Cloud, as one of the substantial transformative forces, is impacting all areas of IT supply, composition, and consumption and provides the basis for many of the big data, mobile, and social solutions. In fact, International Data Corporation (IDC) predicts the number of new cloud-based solutions will triple in the next four to five years.
Justine Brown, Government Technology, Monday, July 20, 2015
Last month, the International Association of Chiefs of Police, the largest organization of police leaders in the U.S., issued updated guidelines recommending that cloud storage of all criminal justice information — including video — should comply with the FBI’s Criminal Justice Information Services (CJIS) Security Policy. CJIS outlines the security precautions that must be taken to protect sensitive information gathered by local, state and federal criminal justice and law enforcement agencies. The CJIS Security Policy contains specific requirements for wireless networking, remote access, encryption, etc. CJIS compliance by potential vendors is therefore important to criminal justice agencies looking to move to the cloud. And so far, the only hyper-scale cloud vendor that has contractually committed to meeting CJIS requirements for all levels of government is Microsoft.
Margrethe Vestager (European Commissioner for Competition), POLITICO EU, Monday, July 20, 2015
Effective competition puts companies to a test — it makes sure they have an incentive to invest and to innovate, to keep up with their rivals. It also gives companies a fair chance — they can compete on their merits, without being pushed out of markets by unfair practices or by subsidized rivals. So they can contribute to job creation and economic growth, while allowing consumers to share the benefits of the single market.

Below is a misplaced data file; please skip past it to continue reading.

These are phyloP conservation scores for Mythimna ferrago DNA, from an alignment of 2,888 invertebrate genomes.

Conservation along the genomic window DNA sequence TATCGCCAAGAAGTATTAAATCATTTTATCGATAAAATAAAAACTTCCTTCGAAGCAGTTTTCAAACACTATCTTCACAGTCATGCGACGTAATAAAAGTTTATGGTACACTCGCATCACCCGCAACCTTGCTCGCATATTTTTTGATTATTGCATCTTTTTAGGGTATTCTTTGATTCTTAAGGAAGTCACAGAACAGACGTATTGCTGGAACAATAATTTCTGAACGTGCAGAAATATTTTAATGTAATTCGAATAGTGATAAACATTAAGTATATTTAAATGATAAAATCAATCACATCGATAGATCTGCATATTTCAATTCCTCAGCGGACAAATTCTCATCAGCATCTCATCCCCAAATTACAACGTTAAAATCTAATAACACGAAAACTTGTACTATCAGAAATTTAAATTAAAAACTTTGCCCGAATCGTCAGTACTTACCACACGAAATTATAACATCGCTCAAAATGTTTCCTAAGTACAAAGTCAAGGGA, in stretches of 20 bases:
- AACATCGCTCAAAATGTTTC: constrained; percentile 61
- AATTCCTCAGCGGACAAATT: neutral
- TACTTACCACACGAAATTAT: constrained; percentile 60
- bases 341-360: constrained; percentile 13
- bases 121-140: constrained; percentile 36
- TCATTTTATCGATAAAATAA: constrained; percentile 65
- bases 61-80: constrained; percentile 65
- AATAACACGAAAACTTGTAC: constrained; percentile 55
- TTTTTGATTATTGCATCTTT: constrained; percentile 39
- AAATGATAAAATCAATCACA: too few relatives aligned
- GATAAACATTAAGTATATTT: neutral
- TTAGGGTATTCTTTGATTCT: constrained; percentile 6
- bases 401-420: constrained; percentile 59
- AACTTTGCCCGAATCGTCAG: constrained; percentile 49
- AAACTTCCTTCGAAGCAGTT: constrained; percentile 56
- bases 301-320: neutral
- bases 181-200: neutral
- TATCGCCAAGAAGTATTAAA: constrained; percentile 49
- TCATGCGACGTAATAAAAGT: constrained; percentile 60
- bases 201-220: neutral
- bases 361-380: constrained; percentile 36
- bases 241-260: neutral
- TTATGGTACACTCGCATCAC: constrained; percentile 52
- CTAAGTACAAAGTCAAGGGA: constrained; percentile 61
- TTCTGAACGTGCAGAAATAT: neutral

Andrew Quinlan, Roanoke.com, Monday, July 20, 2015
A U.S.-based company expanding into foreign markets must follow the domestic privacy laws of that jurisdiction as well as convince customers that they are trustworthy stewards of their sensitive data. The actions of the Justice Department make that task exponentially more difficult and disadvantage American companies compared to those headquartered in more reasonable nations. The dangers similarly posed to American citizens may not be as obvious, but are nonetheless significant. Should the government’s case hold up through ongoing legal challenges and be allowed to set precedence, other nations will likely follow the lead of the Justice Department and seek the private data of American citizens held entirely within the United States if they can find any legal nexus connecting that company to their own nation. With an increasingly interconnected global economy, that’s not often hard to do.
David Meyer, POLITICO EU, Saturday, July 18, 2015
The U.K. High Court struck down a key piece of the country’s surveillance legislation on Friday, but gave the government nine months to rewrite it. The Data Retention and Investigatory Powers Act (DRIPA) had been fast-tracked a year ago as “emergency” legislation, after Europe’s highest court struck down the data retention directive for the European Union. The U.K. law gives enforcement and intelligence agencies a way to force communications providers to store records of their customers’ activities.